Top positive review
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Compelling, dramatic and imaginative - an excellent depiction of Alfredian England
on 18 August 2008
"The Pale Horseman" is the second volume in Bernard Cornwell's Saxon Stories series. Picking up directly from where "The Last Kingdom" left off in the spring of 877, it charts the experiences of the warrior Uhtred Uhtredsson. Born in Northumbria and raised by the Danes, he is a man of mixed loyalties who through circumstance has found himself siding with the weak-willed Alfred, king of Wessex, the only English kingdom left at that time unconquered by the invaders. Uhtred cares little for the conflict, seeking only wealth and a reputation for himself, and so it is not long before he commandeers one of his king's ships to go raiding. But the tide soon turns as Wessex itself falls prey to the Danes, and Uhtred must fight for Alfred if he wishes to avoid losing everything he has gained thus far.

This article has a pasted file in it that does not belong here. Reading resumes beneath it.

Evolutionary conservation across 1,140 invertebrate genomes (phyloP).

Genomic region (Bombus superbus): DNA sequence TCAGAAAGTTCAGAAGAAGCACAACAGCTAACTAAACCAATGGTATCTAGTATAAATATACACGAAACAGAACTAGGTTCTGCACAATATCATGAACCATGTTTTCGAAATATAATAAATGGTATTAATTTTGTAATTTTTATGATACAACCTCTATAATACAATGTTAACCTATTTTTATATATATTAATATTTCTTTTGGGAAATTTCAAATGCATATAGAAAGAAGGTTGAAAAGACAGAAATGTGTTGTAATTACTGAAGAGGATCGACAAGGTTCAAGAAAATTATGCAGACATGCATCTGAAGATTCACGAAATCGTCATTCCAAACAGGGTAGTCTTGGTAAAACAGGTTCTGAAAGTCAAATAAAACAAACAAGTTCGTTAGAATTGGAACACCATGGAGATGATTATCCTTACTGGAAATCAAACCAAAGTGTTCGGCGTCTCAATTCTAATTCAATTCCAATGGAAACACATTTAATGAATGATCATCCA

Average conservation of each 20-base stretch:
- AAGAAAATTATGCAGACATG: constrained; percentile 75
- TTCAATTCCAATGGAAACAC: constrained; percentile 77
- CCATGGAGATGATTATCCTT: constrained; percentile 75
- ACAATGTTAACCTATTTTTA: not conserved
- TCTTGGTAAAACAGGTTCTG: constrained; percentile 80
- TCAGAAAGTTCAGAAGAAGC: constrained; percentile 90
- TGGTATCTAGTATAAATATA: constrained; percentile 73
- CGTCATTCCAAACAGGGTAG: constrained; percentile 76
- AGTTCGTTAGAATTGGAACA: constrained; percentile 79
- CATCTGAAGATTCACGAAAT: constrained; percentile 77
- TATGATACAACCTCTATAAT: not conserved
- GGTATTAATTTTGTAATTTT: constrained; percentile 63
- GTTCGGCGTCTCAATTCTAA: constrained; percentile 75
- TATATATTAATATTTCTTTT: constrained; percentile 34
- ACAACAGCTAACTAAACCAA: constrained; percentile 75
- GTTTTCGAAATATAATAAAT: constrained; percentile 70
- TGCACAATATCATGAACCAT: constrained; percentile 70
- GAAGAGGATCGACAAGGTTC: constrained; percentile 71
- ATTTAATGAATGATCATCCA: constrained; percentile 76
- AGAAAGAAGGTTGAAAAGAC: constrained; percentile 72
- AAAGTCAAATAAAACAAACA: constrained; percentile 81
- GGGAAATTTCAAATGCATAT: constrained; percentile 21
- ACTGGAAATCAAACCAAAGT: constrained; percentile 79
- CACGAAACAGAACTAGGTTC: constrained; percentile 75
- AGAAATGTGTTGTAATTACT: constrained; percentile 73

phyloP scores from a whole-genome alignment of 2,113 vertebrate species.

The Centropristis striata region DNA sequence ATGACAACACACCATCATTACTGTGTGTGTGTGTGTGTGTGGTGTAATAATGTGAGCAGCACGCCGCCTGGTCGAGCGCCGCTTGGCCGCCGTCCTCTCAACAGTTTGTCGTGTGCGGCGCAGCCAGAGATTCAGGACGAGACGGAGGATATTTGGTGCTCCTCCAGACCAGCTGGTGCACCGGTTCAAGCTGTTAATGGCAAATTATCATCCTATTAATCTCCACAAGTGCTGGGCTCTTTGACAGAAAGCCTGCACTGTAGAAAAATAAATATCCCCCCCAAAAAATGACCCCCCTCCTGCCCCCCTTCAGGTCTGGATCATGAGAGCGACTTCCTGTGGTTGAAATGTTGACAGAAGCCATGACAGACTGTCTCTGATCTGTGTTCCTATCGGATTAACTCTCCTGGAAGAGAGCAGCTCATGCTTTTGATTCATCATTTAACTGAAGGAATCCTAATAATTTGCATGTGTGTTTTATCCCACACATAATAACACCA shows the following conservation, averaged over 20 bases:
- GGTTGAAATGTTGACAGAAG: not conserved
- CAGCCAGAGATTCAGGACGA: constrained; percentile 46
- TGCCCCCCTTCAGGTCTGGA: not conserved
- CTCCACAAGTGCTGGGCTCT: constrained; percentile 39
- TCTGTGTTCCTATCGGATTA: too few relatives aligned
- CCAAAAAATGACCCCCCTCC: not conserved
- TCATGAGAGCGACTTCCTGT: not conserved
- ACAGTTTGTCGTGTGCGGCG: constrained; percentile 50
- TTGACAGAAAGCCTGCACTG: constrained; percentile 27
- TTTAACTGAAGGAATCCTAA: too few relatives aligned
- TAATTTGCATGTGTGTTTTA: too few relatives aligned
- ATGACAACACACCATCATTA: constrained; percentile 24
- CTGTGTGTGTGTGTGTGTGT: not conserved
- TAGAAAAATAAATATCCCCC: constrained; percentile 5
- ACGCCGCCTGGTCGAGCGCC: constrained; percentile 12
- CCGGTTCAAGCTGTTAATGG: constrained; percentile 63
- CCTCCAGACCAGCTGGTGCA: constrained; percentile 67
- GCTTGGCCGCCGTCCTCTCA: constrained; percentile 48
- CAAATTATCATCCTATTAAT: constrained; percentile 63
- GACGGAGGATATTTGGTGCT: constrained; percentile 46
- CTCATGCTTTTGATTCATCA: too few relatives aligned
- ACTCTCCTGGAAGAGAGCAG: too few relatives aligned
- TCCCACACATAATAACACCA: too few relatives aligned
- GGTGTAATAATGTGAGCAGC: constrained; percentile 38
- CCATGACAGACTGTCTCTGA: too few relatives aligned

As a historical adventure tale the book works very well. The battle scenes are as usual infused with pace, drama and realism - without ever becoming gratuitous. The lead-up to the climax of the novel, the battle at Ethandun, is particularly well-handled. The author has always been very good at establishing a setting and his descriptions of the landscape are always convincing, from the wild and storm-battered coast of Cornwall to the marshes surrounding Æthelingæg (modern Athelney) during winter and the uplands of Wiltshire in the spring. Enough historical detail is present, too, that it is easy to feel drawn into both the place and the era in which the novel is set, without unnecessarily burdening the narrative.
However, whereas "The Last Kingdom" had a strong narrative through-line, following Uhtred's development from childhood through adolescence into the adult world of the ninth century, "The Pale Horseman" is rather more fragmented. We follow Uhtred on various adventures throughout the south-west of England, but until the final third of the book it is difficult to feel a sense of direction or impending danger. The dialogue has a tendency to slip into modern idiom and the language and tone of the prose lacks some of the poetic quality which characterised the first book in the series.
Nevertheless, "The Pale Horseman" is an easy, compelling and enjoyable read. While it is not as strong as the first volume, it remains a good continuation of the series.